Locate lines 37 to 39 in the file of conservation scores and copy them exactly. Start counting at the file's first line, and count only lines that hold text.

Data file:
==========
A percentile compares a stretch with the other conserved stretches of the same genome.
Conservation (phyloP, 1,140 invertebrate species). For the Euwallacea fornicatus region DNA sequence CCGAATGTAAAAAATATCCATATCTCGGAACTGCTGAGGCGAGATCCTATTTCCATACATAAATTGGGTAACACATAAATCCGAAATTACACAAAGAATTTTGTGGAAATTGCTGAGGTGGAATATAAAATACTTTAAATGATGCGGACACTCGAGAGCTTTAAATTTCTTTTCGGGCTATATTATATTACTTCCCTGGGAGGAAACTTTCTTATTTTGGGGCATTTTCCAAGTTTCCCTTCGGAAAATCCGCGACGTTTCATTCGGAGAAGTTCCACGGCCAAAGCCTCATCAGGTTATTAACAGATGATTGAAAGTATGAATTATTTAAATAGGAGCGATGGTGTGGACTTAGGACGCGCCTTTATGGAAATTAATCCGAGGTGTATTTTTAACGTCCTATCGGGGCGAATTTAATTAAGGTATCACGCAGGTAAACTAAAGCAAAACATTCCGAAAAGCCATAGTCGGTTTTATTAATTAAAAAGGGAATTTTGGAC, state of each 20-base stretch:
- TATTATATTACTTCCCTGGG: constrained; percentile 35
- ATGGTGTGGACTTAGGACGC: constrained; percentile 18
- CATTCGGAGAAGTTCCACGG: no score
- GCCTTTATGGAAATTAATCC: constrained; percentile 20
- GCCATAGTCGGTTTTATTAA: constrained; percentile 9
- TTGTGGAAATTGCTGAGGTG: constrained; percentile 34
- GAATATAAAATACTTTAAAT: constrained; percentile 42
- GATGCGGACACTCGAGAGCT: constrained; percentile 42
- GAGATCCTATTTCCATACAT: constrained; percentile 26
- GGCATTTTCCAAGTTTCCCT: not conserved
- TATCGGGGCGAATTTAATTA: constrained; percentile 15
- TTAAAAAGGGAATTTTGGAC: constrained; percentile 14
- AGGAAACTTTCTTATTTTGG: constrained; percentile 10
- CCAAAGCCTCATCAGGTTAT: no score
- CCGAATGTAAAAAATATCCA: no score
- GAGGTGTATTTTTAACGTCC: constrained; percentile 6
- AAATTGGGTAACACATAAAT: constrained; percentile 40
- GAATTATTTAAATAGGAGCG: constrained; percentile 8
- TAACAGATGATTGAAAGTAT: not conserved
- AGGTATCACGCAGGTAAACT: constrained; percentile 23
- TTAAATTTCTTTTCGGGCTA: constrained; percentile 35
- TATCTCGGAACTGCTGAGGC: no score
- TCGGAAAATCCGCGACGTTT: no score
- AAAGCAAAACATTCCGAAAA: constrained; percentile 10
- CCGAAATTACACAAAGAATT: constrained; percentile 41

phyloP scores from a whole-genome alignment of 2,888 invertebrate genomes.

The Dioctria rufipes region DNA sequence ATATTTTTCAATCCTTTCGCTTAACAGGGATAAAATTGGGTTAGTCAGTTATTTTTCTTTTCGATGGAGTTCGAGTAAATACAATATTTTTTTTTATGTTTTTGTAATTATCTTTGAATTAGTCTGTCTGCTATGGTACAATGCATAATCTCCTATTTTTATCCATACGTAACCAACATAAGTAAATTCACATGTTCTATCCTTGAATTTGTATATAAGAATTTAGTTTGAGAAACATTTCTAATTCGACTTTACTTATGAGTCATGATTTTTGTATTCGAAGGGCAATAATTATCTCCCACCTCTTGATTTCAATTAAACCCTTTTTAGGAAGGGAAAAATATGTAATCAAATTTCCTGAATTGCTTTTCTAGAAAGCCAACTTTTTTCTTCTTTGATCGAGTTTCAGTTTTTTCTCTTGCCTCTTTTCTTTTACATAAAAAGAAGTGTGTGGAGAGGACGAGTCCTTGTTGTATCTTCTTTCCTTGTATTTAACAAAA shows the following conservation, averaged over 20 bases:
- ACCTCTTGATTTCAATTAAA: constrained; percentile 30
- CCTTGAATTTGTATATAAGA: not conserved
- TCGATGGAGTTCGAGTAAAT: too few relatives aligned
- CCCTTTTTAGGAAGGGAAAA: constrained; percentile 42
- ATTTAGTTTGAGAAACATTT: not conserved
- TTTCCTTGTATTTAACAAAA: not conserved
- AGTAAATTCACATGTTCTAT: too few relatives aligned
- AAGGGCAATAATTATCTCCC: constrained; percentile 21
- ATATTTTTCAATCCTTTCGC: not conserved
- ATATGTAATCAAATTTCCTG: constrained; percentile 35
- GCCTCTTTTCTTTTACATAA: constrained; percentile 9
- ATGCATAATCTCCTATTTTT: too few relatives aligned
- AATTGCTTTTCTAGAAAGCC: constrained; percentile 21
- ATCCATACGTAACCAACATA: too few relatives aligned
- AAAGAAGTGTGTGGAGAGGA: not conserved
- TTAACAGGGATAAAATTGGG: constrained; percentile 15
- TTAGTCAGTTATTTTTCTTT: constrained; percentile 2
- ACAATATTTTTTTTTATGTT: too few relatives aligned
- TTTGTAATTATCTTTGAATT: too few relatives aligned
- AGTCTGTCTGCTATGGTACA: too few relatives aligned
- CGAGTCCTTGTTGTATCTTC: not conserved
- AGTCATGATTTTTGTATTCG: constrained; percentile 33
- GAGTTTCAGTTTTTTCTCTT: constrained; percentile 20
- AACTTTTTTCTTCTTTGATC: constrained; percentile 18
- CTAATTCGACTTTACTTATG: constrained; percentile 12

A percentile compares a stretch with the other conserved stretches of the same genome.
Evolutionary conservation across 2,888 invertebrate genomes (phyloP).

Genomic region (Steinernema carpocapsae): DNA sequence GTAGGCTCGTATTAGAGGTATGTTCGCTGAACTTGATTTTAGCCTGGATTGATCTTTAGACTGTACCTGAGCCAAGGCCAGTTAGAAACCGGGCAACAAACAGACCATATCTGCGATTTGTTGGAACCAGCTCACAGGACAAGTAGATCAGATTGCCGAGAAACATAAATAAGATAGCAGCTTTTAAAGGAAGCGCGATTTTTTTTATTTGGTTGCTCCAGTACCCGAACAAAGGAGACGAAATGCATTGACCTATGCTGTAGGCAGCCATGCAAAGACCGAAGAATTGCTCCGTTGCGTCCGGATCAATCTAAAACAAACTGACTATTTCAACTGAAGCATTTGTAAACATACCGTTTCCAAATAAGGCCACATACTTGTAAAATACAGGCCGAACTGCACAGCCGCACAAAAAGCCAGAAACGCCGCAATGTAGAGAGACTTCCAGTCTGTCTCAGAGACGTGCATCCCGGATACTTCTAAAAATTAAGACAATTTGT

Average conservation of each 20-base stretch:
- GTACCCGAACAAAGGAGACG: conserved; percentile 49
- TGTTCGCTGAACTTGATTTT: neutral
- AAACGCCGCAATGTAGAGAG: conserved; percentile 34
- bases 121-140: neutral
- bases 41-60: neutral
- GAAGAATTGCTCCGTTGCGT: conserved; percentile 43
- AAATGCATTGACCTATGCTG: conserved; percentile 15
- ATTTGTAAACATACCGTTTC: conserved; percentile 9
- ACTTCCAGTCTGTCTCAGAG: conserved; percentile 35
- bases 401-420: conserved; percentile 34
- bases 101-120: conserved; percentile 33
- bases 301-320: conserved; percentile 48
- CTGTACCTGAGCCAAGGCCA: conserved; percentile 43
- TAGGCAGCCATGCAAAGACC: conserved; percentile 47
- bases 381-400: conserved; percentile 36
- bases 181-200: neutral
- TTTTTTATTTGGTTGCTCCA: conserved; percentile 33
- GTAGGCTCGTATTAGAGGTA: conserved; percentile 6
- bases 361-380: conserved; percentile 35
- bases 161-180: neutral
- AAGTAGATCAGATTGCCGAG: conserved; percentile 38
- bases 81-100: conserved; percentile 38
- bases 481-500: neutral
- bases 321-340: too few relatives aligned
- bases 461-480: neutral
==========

- AAGGGCAATAATTATCTCCC: constrained; percentile 21
- ATATTTTTCAATCCTTTCGC: not conserved
- ATATGTAATCAAATTTCCTG: constrained; percentile 35